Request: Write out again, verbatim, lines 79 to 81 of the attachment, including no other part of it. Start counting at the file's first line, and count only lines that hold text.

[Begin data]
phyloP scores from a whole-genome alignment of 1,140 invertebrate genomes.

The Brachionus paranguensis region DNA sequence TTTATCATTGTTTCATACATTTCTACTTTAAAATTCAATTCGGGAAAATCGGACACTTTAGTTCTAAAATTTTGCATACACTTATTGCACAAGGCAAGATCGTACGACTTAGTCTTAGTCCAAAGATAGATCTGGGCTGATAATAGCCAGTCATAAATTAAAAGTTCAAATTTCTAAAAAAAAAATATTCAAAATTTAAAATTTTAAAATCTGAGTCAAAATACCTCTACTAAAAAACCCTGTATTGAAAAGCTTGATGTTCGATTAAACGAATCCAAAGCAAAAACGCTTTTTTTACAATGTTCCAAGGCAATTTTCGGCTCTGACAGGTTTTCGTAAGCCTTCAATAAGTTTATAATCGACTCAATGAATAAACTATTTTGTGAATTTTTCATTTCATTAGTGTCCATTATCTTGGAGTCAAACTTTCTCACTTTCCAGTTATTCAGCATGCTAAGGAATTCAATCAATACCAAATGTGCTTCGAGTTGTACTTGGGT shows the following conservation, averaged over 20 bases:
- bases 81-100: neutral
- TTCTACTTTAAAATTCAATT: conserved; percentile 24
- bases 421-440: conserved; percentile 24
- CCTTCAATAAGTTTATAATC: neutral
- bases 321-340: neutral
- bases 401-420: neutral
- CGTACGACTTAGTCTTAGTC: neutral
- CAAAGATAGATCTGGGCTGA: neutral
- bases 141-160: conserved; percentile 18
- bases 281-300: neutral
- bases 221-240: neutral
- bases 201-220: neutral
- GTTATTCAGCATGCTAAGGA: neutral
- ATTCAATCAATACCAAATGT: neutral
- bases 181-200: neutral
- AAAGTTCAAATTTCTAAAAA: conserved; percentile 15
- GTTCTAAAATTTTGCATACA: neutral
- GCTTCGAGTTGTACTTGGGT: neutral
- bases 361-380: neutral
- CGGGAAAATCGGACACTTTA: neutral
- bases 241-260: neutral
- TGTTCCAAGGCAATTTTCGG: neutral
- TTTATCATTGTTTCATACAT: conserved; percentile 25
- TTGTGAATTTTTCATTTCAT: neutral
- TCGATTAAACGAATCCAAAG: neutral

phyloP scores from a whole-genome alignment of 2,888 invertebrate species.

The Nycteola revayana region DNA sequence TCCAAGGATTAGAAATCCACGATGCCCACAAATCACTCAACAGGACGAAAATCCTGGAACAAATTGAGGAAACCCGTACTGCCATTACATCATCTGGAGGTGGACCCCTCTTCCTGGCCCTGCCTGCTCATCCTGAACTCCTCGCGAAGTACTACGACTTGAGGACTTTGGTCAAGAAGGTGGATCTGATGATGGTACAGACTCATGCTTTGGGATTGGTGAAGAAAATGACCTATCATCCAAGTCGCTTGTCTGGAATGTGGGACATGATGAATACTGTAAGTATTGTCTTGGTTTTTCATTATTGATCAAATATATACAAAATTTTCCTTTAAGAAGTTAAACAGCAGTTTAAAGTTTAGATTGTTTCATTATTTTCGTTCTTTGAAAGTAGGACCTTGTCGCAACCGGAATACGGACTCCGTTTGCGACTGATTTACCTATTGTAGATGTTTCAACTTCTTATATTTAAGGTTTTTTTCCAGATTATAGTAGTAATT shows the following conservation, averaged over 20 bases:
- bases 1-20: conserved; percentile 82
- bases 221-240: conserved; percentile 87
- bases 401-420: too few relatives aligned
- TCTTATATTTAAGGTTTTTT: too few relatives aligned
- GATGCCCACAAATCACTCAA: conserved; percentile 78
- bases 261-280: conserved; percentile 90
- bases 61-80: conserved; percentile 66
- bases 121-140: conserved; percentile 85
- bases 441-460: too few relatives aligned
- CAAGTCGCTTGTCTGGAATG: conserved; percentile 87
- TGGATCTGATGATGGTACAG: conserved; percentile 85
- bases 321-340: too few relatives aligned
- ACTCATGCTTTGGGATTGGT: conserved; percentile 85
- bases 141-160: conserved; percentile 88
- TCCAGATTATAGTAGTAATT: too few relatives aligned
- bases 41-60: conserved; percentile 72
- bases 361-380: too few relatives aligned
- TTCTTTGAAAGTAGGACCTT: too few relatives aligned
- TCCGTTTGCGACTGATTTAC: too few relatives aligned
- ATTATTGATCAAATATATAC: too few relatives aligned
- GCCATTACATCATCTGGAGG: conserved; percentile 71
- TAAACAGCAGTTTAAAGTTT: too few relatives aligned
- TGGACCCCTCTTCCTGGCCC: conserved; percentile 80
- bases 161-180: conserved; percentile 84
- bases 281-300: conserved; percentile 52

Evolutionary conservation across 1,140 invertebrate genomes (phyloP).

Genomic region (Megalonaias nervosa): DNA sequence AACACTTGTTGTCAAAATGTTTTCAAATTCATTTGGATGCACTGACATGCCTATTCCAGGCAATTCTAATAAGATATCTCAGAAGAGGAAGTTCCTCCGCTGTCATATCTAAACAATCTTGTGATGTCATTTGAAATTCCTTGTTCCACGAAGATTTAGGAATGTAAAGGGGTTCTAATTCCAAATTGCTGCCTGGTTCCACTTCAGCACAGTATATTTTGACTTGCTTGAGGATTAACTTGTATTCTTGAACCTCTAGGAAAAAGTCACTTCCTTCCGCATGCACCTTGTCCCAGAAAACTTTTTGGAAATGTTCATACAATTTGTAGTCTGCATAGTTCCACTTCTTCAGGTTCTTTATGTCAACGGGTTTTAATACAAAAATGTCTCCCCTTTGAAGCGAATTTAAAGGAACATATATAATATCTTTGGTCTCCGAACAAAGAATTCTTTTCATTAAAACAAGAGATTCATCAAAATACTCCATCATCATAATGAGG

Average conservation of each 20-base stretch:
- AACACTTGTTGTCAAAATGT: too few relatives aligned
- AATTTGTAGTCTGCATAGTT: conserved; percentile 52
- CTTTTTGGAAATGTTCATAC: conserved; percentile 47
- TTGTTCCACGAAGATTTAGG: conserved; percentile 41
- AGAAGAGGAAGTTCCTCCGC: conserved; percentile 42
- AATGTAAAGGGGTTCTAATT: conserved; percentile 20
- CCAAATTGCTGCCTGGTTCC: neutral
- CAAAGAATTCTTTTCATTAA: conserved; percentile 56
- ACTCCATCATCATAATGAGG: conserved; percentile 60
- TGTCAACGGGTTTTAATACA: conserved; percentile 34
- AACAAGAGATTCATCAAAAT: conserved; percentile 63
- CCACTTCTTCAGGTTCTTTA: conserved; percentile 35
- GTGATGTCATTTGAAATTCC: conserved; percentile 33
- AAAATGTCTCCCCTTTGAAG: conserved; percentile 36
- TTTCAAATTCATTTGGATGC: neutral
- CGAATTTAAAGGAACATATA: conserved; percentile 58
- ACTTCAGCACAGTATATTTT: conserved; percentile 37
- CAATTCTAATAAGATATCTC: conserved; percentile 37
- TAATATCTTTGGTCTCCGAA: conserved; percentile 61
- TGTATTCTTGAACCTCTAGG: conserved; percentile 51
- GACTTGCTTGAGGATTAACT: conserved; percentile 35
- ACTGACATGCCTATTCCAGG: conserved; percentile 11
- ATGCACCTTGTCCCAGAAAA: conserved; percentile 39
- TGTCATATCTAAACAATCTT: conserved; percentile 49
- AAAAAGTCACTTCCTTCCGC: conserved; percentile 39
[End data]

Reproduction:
- ACTGACATGCCTATTCCAGG: conserved; percentile 11
- ATGCACCTTGTCCCAGAAAA: conserved; percentile 39
- TGTCATATCTAAACAATCTT: conserved; percentile 49